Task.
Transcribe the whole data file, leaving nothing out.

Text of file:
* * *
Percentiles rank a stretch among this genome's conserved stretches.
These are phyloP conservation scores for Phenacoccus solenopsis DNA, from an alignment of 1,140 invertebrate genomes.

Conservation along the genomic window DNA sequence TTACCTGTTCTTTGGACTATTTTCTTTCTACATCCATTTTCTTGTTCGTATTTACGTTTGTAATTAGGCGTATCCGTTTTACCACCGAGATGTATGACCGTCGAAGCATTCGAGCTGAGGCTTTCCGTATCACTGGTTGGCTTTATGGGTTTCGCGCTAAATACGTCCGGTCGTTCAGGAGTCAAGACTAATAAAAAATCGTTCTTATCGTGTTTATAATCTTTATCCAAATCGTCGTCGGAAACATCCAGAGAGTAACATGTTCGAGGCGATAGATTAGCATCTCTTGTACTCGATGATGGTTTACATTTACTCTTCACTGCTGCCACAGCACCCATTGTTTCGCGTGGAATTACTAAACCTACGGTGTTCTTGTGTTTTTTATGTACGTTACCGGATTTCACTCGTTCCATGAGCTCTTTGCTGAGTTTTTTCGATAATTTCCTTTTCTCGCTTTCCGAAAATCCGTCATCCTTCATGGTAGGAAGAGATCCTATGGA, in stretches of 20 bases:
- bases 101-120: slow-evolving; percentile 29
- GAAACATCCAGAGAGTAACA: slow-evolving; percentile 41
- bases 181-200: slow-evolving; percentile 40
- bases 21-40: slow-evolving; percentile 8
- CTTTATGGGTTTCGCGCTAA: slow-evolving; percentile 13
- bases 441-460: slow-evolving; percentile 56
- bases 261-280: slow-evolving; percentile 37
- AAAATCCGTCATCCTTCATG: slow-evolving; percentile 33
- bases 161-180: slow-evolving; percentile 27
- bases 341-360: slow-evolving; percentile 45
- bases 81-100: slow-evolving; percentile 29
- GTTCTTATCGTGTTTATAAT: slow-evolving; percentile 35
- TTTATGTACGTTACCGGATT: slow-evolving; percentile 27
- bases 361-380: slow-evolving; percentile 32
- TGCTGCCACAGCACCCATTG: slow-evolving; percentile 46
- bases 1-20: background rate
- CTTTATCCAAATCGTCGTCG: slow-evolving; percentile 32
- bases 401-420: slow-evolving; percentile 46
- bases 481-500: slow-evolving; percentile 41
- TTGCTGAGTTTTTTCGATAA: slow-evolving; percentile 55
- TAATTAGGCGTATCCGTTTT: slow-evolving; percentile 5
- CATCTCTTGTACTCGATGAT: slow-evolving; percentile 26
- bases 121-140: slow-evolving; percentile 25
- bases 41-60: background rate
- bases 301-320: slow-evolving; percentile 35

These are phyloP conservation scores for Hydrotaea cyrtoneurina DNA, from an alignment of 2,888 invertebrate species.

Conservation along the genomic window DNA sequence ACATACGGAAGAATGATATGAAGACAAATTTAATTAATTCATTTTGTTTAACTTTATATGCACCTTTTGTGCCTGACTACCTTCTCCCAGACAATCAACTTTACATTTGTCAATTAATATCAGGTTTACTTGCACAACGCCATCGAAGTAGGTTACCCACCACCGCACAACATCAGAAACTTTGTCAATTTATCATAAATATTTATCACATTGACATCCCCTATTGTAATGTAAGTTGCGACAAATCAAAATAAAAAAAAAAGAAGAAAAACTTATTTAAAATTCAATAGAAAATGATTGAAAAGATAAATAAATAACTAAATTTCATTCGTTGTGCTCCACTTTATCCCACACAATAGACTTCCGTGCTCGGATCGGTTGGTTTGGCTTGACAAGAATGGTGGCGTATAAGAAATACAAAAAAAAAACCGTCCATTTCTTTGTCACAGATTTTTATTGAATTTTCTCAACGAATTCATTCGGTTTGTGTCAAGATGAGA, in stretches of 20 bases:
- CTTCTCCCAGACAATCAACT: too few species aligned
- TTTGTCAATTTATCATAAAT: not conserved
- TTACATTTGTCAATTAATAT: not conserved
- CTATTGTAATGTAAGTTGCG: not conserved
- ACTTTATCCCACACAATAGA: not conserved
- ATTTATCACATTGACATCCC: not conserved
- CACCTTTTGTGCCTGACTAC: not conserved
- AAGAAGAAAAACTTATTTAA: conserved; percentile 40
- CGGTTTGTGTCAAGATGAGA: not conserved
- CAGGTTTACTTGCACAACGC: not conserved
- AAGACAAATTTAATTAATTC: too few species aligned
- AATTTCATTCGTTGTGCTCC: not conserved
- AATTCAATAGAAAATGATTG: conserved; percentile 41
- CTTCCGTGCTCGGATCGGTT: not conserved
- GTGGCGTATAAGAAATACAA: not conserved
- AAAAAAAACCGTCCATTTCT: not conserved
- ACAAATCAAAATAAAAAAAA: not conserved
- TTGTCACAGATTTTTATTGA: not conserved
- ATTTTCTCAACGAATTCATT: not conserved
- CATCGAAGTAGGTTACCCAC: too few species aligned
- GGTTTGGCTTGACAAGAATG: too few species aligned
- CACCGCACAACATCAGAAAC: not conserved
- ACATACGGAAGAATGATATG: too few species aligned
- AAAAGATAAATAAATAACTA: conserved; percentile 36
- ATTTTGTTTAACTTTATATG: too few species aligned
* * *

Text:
Percentiles rank a stretch among this genome's conserved stretches.
These are phyloP conservation scores for Phenacoccus solenopsis DNA, from an alignment of 1,140 invertebrate genomes.

Conservation along the genomic window DNA sequence TTACCTGTTCTTTGGACTATTTTCTTTCTACATCCATTTTCTTGTTCGTATTTACGTTTGTAATTAGGCGTATCCGTTTTACCACCGAGATGTATGACCGTCGAAGCATTCGAGCTGAGGCTTTCCGTATCACTGGTTGGCTTTATGGGTTTCGCGCTAAATACGTCCGGTCGTTCAGGAGTCAAGACTAATAAAAAATCGTTCTTATCGTGTTTATAATCTTTATCCAAATCGTCGTCGGAAACATCCAGAGAGTAACATGTTCGAGGCGATAGATTAGCATCTCTTGTACTCGATGATGGTTTACATTTACTCTTCACTGCTGCCACAGCACCCATTGTTTCGCGTGGAATTACTAAACCTACGGTGTTCTTGTGTTTTTTATGTACGTTACCGGATTTCACTCGTTCCATGAGCTCTTTGCTGAGTTTTTTCGATAATTTCCTTTTCTCGCTTTCCGAAAATCCGTCATCCTTCATGGTAGGAAGAGATCCTATGGA, in stretches of 20 bases:
- bases 101-120: slow-evolving; percentile 29
- GAAACATCCAGAGAGTAACA: slow-evolving; percentile 41
- bases 181-200: slow-evolving; percentile 40
- bases 21-40: slow-evolving; percentile 8
- CTTTATGGGTTTCGCGCTAA: slow-evolving; percentile 13
- bases 441-460: slow-evolving; percentile 56
- bases 261-280: slow-evolving; percentile 37
- AAAATCCGTCATCCTTCATG: slow-evolving; percentile 33
- bases 161-180: slow-evolving; percentile 27
- bases 341-360: slow-evolving; percentile 45
- bases 81-100: slow-evolving; percentile 29
- GTTCTTATCGTGTTTATAAT: slow-evolving; percentile 35
- TTTATGTACGTTACCGGATT: slow-evolving; percentile 27
- bases 361-380: slow-evolving; percentile 32
- TGCTGCCACAGCACCCATTG: slow-evolving; percentile 46
- bases 1-20: background rate
- CTTTATCCAAATCGTCGTCG: slow-evolving; percentile 32
- bases 401-420: slow-evolving; percentile 46
- bases 481-500: slow-evolving; percentile 41
- TTGCTGAGTTTTTTCGATAA: slow-evolving; percentile 55
- TAATTAGGCGTATCCGTTTT: slow-evolving; percentile 5
- CATCTCTTGTACTCGATGAT: slow-evolving; percentile 26
- bases 121-140: slow-evolving; percentile 25
- bases 41-60: background rate
- bases 301-320: slow-evolving; percentile 35

These are phyloP conservation scores for Hydrotaea cyrtoneurina DNA, from an alignment of 2,888 invertebrate species.

Conservation along the genomic window DNA sequence ACATACGGAAGAATGATATGAAGACAAATTTAATTAATTCATTTTGTTTAACTTTATATGCACCTTTTGTGCCTGACTACCTTCTCCCAGACAATCAACTTTACATTTGTCAATTAATATCAGGTTTACTTGCACAACGCCATCGAAGTAGGTTACCCACCACCGCACAACATCAGAAACTTTGTCAATTTATCATAAATATTTATCACATTGACATCCCCTATTGTAATGTAAGTTGCGACAAATCAAAATAAAAAAAAAAGAAGAAAAACTTATTTAAAATTCAATAGAAAATGATTGAAAAGATAAATAAATAACTAAATTTCATTCGTTGTGCTCCACTTTATCCCACACAATAGACTTCCGTGCTCGGATCGGTTGGTTTGGCTTGACAAGAATGGTGGCGTATAAGAAATACAAAAAAAAAACCGTCCATTTCTTTGTCACAGATTTTTATTGAATTTTCTCAACGAATTCATTCGGTTTGTGTCAAGATGAGA, in stretches of 20 bases:
- CTTCTCCCAGACAATCAACT: too few species aligned
- TTTGTCAATTTATCATAAAT: not conserved
- TTACATTTGTCAATTAATAT: not conserved
- CTATTGTAATGTAAGTTGCG: not conserved
- ACTTTATCCCACACAATAGA: not conserved
- ATTTATCACATTGACATCCC: not conserved
- CACCTTTTGTGCCTGACTAC: not conserved
- AAGAAGAAAAACTTATTTAA: conserved; percentile 40
- CGGTTTGTGTCAAGATGAGA: not conserved
- CAGGTTTACTTGCACAACGC: not conserved
- AAGACAAATTTAATTAATTC: too few species aligned
- AATTTCATTCGTTGTGCTCC: not conserved
- AATTCAATAGAAAATGATTG: conserved; percentile 41
- CTTCCGTGCTCGGATCGGTT: not conserved
- GTGGCGTATAAGAAATACAA: not conserved
- AAAAAAAACCGTCCATTTCT: not conserved
- ACAAATCAAAATAAAAAAAA: not conserved
- TTGTCACAGATTTTTATTGA: not conserved
- ATTTTCTCAACGAATTCATT: not conserved
- CATCGAAGTAGGTTACCCAC: too few species aligned
- GGTTTGGCTTGACAAGAATG: too few species aligned
- CACCGCACAACATCAGAAAC: not conserved
- ACATACGGAAGAATGATATG: too few species aligned
- AAAAGATAAATAAATAACTA: conserved; percentile 36
- ATTTTGTTTAACTTTATATG: too few species aligned